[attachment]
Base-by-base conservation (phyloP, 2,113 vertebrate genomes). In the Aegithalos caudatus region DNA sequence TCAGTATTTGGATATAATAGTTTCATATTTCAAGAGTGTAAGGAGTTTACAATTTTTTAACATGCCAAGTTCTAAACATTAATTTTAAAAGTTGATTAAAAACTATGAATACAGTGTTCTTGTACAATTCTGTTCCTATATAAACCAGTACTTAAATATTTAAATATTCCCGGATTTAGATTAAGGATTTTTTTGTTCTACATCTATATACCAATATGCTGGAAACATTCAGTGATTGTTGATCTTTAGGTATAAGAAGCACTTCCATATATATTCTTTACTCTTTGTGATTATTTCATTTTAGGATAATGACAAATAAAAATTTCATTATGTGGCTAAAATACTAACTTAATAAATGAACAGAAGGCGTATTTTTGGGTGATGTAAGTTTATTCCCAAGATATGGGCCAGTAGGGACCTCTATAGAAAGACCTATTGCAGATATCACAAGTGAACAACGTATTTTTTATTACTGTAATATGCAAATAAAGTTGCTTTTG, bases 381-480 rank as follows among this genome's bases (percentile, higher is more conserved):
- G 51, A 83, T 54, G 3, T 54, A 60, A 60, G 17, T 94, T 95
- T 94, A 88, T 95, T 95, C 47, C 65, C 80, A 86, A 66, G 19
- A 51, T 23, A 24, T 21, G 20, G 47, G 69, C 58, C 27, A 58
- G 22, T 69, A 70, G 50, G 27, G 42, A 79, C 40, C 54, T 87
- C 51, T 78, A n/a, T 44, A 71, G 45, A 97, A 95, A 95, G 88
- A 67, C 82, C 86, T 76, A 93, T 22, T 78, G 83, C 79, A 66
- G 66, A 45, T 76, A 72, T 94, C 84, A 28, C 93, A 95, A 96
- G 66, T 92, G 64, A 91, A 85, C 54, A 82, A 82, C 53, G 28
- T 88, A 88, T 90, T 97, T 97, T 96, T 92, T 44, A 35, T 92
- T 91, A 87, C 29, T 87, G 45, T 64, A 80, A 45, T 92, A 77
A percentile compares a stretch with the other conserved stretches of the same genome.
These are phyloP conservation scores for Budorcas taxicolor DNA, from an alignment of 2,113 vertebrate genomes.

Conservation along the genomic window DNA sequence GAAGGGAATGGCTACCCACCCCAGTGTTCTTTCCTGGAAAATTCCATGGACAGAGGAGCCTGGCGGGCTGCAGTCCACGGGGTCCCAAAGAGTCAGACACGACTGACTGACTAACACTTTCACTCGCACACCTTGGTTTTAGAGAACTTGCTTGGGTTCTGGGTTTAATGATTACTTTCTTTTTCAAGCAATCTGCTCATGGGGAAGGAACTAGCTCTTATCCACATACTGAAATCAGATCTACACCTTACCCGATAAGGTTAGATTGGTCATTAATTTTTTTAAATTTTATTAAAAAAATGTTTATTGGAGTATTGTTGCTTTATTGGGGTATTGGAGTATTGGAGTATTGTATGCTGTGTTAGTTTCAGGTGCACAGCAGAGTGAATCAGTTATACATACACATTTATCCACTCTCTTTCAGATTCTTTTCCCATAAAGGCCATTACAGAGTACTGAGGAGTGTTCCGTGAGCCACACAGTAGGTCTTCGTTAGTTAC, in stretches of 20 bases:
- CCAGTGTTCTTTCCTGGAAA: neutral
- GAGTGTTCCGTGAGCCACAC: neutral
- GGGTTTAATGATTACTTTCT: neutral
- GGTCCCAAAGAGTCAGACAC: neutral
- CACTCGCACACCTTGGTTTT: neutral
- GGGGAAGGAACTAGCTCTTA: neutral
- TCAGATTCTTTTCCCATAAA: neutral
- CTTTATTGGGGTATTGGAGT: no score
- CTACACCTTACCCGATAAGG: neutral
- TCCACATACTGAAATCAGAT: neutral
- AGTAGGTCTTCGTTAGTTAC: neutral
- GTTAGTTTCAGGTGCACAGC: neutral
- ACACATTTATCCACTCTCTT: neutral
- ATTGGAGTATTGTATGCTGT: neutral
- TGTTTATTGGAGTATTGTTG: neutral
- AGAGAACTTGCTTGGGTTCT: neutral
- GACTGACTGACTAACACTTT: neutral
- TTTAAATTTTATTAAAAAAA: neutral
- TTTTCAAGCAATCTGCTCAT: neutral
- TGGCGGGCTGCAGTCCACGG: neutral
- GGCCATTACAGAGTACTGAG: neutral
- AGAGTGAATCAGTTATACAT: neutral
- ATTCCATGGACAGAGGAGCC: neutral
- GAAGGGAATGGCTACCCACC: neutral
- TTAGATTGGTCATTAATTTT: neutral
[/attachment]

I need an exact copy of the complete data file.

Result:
Base-by-base conservation (phyloP, 2,113 vertebrate genomes). In the Aegithalos caudatus region DNA sequence TCAGTATTTGGATATAATAGTTTCATATTTCAAGAGTGTAAGGAGTTTACAATTTTTTAACATGCCAAGTTCTAAACATTAATTTTAAAAGTTGATTAAAAACTATGAATACAGTGTTCTTGTACAATTCTGTTCCTATATAAACCAGTACTTAAATATTTAAATATTCCCGGATTTAGATTAAGGATTTTTTTGTTCTACATCTATATACCAATATGCTGGAAACATTCAGTGATTGTTGATCTTTAGGTATAAGAAGCACTTCCATATATATTCTTTACTCTTTGTGATTATTTCATTTTAGGATAATGACAAATAAAAATTTCATTATGTGGCTAAAATACTAACTTAATAAATGAACAGAAGGCGTATTTTTGGGTGATGTAAGTTTATTCCCAAGATATGGGCCAGTAGGGACCTCTATAGAAAGACCTATTGCAGATATCACAAGTGAACAACGTATTTTTTATTACTGTAATATGCAAATAAAGTTGCTTTTG, bases 381-480 rank as follows among this genome's bases (percentile, higher is more conserved):
- G 51, A 83, T 54, G 3, T 54, A 60, A 60, G 17, T 94, T 95
- T 94, A 88, T 95, T 95, C 47, C 65, C 80, A 86, A 66, G 19
- A 51, T 23, A 24, T 21, G 20, G 47, G 69, C 58, C 27, A 58
- G 22, T 69, A 70, G 50, G 27, G 42, A 79, C 40, C 54, T 87
- C 51, T 78, A n/a, T 44, A 71, G 45, A 97, A 95, A 95, G 88
- A 67, C 82, C 86, T 76, A 93, T 22, T 78, G 83, C 79, A 66
- G 66, A 45, T 76, A 72, T 94, C 84, A 28, C 93, A 95, A 96
- G 66, T 92, G 64, A 91, A 85, C 54, A 82, A 82, C 53, G 28
- T 88, A 88, T 90, T 97, T 97, T 96, T 92, T 44, A 35, T 92
- T 91, A 87, C 29, T 87, G 45, T 64, A 80, A 45, T 92, A 77
A percentile compares a stretch with the other conserved stretches of the same genome.
These are phyloP conservation scores for Budorcas taxicolor DNA, from an alignment of 2,113 vertebrate genomes.

Conservation along the genomic window DNA sequence GAAGGGAATGGCTACCCACCCCAGTGTTCTTTCCTGGAAAATTCCATGGACAGAGGAGCCTGGCGGGCTGCAGTCCACGGGGTCCCAAAGAGTCAGACACGACTGACTGACTAACACTTTCACTCGCACACCTTGGTTTTAGAGAACTTGCTTGGGTTCTGGGTTTAATGATTACTTTCTTTTTCAAGCAATCTGCTCATGGGGAAGGAACTAGCTCTTATCCACATACTGAAATCAGATCTACACCTTACCCGATAAGGTTAGATTGGTCATTAATTTTTTTAAATTTTATTAAAAAAATGTTTATTGGAGTATTGTTGCTTTATTGGGGTATTGGAGTATTGGAGTATTGTATGCTGTGTTAGTTTCAGGTGCACAGCAGAGTGAATCAGTTATACATACACATTTATCCACTCTCTTTCAGATTCTTTTCCCATAAAGGCCATTACAGAGTACTGAGGAGTGTTCCGTGAGCCACACAGTAGGTCTTCGTTAGTTAC, in stretches of 20 bases:
- CCAGTGTTCTTTCCTGGAAA: neutral
- GAGTGTTCCGTGAGCCACAC: neutral
- GGGTTTAATGATTACTTTCT: neutral
- GGTCCCAAAGAGTCAGACAC: neutral
- CACTCGCACACCTTGGTTTT: neutral
- GGGGAAGGAACTAGCTCTTA: neutral
- TCAGATTCTTTTCCCATAAA: neutral
- CTTTATTGGGGTATTGGAGT: no score
- CTACACCTTACCCGATAAGG: neutral
- TCCACATACTGAAATCAGAT: neutral
- AGTAGGTCTTCGTTAGTTAC: neutral
- GTTAGTTTCAGGTGCACAGC: neutral
- ACACATTTATCCACTCTCTT: neutral
- ATTGGAGTATTGTATGCTGT: neutral
- TGTTTATTGGAGTATTGTTG: neutral
- AGAGAACTTGCTTGGGTTCT: neutral
- GACTGACTGACTAACACTTT: neutral
- TTTAAATTTTATTAAAAAAA: neutral
- TTTTCAAGCAATCTGCTCAT: neutral
- TGGCGGGCTGCAGTCCACGG: neutral
- GGCCATTACAGAGTACTGAG: neutral
- AGAGTGAATCAGTTATACAT: neutral
- ATTCCATGGACAGAGGAGCC: neutral
- GAAGGGAATGGCTACCCACC: neutral
- TTAGATTGGTCATTAATTTT: neutral